Help A Neighbor, Inc.
3505 Horse Run Ct.
Shepherdsville, KY 40165
November 5, 2014th Year of Our Lord
Dear brethren and friends,
By the good grace and providence of God, Help A Neighbor began in July of 2007 to provide for others what they cannot provide for themselves in the spirit of Matthew 22:39: “Thou shalt love thy neighbor as thyself.” Help A Neighbor (H.A.N.) exists exclusively for humanitarian and charitable purposes as defined by section 501 (C) 3 of the IRS Code. All donations are legally tax deductible. This is simply a legal means for individuals to extend aid to individuals. Church donations are not accepted because we do not function as an ecclesiastical organization in any sense.
A year ago this month I was gathering information to make an annual report about the work of H.A.N., but my efforts were interrupted by typhoon Haiyon or Yolanda (Philippine name). The worst typhoon in recorded history struck the central Visayan Islands, especially Leyte, killing over 6,000 people and sweeping away homes, animals, belongings, and everything else in sight! In addition to regular work and Philippine trips, since last November until now I have been relaying benevolence to many brethren who are victims of this terrible devastation. I hope to write a final report on that relief effort soon. That is the primary reason this H.A.N. report has been delayed until now.
This report covers 19 months: November 2012 through June 2014. The Philippine work remains our main focus although several efforts have been made to extend help to people in other nations. Our purpose is always to help those who demonstrate their willingness to help themselves. During this time period donations amounted to $273,632.00. Dozens of Christians have donated modest sums combined with occasional large donations, thus extending aid to hundreds of brethren in need.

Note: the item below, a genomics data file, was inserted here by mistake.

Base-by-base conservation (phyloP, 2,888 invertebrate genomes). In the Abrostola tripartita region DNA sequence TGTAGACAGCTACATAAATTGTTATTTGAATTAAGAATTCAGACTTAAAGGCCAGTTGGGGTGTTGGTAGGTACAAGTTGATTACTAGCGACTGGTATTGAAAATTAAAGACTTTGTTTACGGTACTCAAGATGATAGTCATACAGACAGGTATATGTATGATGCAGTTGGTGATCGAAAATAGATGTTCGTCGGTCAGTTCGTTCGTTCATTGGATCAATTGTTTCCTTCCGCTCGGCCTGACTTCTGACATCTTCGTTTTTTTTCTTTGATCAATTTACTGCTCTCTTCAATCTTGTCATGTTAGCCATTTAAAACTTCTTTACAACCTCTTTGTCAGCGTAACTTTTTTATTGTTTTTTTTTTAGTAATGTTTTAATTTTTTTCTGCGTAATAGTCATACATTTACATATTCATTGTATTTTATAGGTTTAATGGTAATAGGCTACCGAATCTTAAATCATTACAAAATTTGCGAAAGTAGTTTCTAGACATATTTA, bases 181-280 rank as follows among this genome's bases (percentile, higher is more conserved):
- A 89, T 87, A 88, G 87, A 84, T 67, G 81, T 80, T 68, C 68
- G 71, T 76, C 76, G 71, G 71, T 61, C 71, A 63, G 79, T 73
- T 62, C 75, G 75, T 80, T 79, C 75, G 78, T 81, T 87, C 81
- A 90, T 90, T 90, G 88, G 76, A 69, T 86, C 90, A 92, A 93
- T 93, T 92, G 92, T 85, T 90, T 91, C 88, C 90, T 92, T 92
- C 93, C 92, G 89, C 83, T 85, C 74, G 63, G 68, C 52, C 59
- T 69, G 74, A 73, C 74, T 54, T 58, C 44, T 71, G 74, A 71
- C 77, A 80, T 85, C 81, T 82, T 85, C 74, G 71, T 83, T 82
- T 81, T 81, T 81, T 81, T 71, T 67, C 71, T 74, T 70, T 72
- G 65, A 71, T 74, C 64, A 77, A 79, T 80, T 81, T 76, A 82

Thanks to this generous giving, some 30 church buildings were repaired or constructed, or in some cases payments made on lots. This includes 16 sites on the island of Luzon, 10 on Mindanao, and others on Negros, Cebu, and Palawan. Property was purchased and a church building completed in Bangalore, Karnataka State in southern India, a city of four and a half million souls. Bobby Holmes of Duncanville, TX was the driving force in this effort. A total of $40,250 was used for church buildings.
On 28 separate occasions benevolence was sent for brethren suffering all sorts of injuries, health issues, and medical problems. Some were given as little as $100. I have witnessed brethren who needed the simplest medicines such as aspirin and others suffering from goiters the size of two large grapefruits which could be remedied with inexpensive medicines. A Filipino preacher’s wife needed emergency surgery which took a whole day, resulting in bills of about $10,000. Over half that amount was provided through H.A.N. Dr. Teresa Toreja has a small clinic in Navotas, Metro Manila where she serves the needs of very poor saints and other citizens. $5,200 was provided to her to help in some of the most serious cases of our brethren. All in all, $22,584 went to medical emergencies and needs.